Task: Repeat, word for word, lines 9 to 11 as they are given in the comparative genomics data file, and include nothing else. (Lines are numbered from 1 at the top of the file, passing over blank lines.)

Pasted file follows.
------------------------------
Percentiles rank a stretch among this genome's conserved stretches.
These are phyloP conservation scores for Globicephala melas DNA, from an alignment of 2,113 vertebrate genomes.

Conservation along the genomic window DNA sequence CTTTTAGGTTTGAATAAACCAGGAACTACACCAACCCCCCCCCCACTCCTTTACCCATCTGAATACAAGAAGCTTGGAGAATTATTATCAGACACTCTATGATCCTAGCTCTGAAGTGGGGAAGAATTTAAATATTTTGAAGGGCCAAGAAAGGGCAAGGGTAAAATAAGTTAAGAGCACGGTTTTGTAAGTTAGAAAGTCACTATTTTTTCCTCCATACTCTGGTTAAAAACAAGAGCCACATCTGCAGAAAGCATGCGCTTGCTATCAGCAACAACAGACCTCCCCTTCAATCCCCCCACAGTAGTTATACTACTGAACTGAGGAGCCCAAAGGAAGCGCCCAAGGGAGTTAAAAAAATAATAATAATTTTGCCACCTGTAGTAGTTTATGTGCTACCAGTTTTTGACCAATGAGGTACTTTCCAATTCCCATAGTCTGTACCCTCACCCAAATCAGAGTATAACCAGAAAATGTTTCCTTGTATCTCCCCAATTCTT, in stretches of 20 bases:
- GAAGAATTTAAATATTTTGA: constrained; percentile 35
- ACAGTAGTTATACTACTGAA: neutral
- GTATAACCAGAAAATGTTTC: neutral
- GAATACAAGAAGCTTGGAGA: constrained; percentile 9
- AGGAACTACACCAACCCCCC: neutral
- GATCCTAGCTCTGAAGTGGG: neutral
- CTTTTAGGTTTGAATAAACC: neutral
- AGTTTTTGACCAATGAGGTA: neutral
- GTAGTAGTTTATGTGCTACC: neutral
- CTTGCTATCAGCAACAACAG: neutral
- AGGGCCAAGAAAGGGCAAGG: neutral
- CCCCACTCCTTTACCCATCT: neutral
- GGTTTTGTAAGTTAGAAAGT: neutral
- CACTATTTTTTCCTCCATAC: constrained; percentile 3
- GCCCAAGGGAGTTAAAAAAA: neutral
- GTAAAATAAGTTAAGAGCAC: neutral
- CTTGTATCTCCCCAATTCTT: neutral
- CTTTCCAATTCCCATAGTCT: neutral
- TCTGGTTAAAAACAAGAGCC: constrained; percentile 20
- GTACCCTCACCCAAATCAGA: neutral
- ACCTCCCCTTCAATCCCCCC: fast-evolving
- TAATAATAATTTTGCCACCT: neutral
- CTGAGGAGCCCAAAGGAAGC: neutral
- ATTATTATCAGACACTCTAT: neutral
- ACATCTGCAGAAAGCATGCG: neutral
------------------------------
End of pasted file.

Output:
- GATCCTAGCTCTGAAGTGGG: neutral
- CTTTTAGGTTTGAATAAACC: neutral
- AGTTTTTGACCAATGAGGTA: neutral